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I'm investigating the differences between using log4net and System.Diagnostics.Trace for logging, and I'm curious about the performance differences I've observed.

I created a test application to compare the performance of both logging methods in several scenarios, and I'm finding that log4net is significantly slower than the Trace class. For example, in a scenario where I log 1,000 messages with no string formatting, log4net's mean execution time over 1,000 trials is 9.00ms. Trace executes with a mean of 1.13ms. A lot of my test cases have a relatively large amount of variance in the log4net execution times; the periodic nature of outlier long executions seems to suggest GC interference. Poking around with CLR Profiler confirms there are a large amount of collections for a ton of log4net.Core.LoggingEvent objects that are generated (to be fair, it looks like Trace generates a ton of Char[] objects as well, but it doesn't display the large variance that log4net does.)

One thing I'm keeping in mind here are that even though log4net seems roughly 9 times slower than Trace, the difference is 8ms over 1,000 iterations; this isn't exactly a significant performance drain. Still, some of my expected use cases might be calling methods that are logging things hundreds of thousands of times, and these numbers are from my fast machine. On a slower machine more typical of our users' configurations the difference is 170ms to 11ms which is a tiny bit more alarming.

Is this performance typical of log4net, or are there some gotchas that can significantly increase log4net's performance?

(NOTE: I am aware that string formatting can alter the execution time; I am trying to compare apples to apples and I have test cases with no formatting and test cases with formatting; log4net stays as proportionally slow whether string formatting is used or not.)

The story so far:

  • Robert Gould has the best answer to the question; I was mainly curious if it was typical to see log4net perform much slower than the Trace class.
  • Alex Shnayder's answer is interesting information but doesn't really fall under the scope of the question. Half of the intent for introducing this logging is to assist in debugging both logical and performance problems on live systems; our customers put our products in many exotic scenarios that are often difficult to reproduce without expensive and large-scale hardware configurations. My main concern is that a large timing difference between "not logging" and "logging" could affect the system in such a way that bugs don't happen. In the end, the scale of the performance decrease is large but the magnitude is small, so I'm hoping it won't be a problem.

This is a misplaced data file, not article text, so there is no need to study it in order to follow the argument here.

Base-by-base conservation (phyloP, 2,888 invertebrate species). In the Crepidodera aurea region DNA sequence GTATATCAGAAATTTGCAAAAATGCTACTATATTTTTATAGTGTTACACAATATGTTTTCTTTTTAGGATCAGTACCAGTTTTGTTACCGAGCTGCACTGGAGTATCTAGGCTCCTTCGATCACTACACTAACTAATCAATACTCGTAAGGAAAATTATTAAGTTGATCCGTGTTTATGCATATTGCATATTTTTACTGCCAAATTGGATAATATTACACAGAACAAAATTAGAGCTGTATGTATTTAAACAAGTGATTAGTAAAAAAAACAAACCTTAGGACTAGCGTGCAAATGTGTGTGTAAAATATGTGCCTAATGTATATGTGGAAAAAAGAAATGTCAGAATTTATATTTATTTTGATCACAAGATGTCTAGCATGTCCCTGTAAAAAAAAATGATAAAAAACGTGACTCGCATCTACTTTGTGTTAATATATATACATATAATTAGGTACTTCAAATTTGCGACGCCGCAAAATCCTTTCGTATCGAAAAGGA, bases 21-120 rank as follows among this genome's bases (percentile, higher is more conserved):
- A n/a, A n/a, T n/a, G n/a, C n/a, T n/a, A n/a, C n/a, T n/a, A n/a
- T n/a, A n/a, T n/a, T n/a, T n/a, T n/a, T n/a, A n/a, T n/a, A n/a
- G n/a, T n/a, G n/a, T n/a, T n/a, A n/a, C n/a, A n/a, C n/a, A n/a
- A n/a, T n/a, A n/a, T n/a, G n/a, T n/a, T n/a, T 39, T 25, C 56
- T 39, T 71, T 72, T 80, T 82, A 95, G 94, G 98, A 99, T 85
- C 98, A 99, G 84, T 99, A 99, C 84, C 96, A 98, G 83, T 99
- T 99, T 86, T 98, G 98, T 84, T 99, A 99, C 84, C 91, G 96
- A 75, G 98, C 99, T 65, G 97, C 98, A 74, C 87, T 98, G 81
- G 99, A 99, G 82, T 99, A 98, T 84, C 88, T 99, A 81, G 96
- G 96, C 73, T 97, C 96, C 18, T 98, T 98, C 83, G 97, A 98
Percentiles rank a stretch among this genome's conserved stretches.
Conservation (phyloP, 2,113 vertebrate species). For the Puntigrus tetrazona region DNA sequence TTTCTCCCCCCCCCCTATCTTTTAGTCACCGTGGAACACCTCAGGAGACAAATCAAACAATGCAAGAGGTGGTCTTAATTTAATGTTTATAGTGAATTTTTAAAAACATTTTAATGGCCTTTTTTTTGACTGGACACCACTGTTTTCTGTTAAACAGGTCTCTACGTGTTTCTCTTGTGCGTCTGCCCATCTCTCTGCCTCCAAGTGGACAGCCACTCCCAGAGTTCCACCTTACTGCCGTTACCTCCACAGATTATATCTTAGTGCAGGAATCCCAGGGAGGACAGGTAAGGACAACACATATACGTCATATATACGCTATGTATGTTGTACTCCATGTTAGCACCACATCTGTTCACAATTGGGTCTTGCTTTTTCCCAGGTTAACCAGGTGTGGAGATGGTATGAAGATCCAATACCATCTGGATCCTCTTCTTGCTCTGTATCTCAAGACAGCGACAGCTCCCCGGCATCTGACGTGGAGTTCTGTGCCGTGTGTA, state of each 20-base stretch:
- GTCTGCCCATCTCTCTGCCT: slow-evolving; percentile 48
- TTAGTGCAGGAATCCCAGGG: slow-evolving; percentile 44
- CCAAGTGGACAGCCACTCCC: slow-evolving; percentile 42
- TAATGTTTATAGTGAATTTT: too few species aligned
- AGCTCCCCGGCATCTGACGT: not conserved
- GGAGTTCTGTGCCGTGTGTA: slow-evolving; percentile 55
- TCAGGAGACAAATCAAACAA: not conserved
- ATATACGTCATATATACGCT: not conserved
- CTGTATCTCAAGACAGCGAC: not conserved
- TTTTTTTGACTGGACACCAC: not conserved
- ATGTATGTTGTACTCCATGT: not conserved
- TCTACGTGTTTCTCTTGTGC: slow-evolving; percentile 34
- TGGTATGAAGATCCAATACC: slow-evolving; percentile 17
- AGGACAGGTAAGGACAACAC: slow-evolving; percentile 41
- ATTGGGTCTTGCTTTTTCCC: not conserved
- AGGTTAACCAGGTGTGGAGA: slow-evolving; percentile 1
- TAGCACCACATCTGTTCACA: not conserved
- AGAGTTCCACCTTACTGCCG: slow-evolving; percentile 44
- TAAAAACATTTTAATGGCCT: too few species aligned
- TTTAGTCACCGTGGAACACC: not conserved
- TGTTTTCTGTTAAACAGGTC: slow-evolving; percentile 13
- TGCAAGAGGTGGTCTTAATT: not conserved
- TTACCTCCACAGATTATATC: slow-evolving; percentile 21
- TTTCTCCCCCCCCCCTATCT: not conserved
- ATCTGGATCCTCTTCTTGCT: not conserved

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System.Diagnostics.Trace operates as part of the DebugListeners collection and as such will go as fast as the slowest listener.. The default listener writes to either the Debugger.Log (if it's logging) or the system 'OutputDebugString'. Note : that unless you need to attach multiple listeners to your trace output Trace.WriteXX is still too costly to use in high performance logging situations. If you must write to the debug output then you should call the OutputDebugString function on kernal32.dll directly. ( at least 50% faster than Trace.WriteLine) –  headsling May 27 '10 at 21:04
what about TraceSource in v2 of System.Diagnosics? how does that perform compare to log4net ? –  Eatdoku Mar 24 '12 at 17:37

5 Answers 5

up vote 11 down vote accepted

yes log4xxx is slower than trace, since trace is normally a near kernel tool, while log4xxx is a much more powerful tool. Personally I prefer log4xxx because of it's fexibility, but if you want something that doesn't impact as much, and you don't really need logs for production,say in debug only trace should be enough.

Note: I use log4xxx because the exact same applies to all languages with a log4 library not just .Net

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you might be interested in the Common.Logging library. It's a thin abstraction wrapper over existing logging implementations and allows you to plug in any logging framework you like at runtime. Also it is much faster then System.Diagnostics.Trace as described in my blog post about performance.

hth, Erich

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From my experience log4net performance isn't an issue in most cases. The real question is, why would you even need to "logging things hundreds of thousands of times" in a production system.
As I see it, in production you should log only bare minimum (info nd may be warning level), and only if need to (debugging an issue on site) should activate debugging at debug level.

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Logging is essential in production situations! When things go wrong (which they will right?) the log is often the only thing you have to work with. Logging performance is often overlooked until it starts to bite you in the bum. Log4Net is not written with high performance / low impact in mind. –  headsling May 27 '10 at 21:06

If you want the best of both worlds, log4net will allow you to log to the aspnet tracer as well. I turn this option on when I want to get performance stats that are tied in to specific events in my logging.

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Have just run a test comparing sequental writing to a simple file compared to using Log4Net for the same task.Log4Net is about 400 times slower comparet to a StreamWriter.So I consider Log4Net not usable if You are writing to huge logfiles. But I find it very usefull for small amounts of log entries and debugging.

Maybe a solution to isolate logging in a separate thread in some cases.

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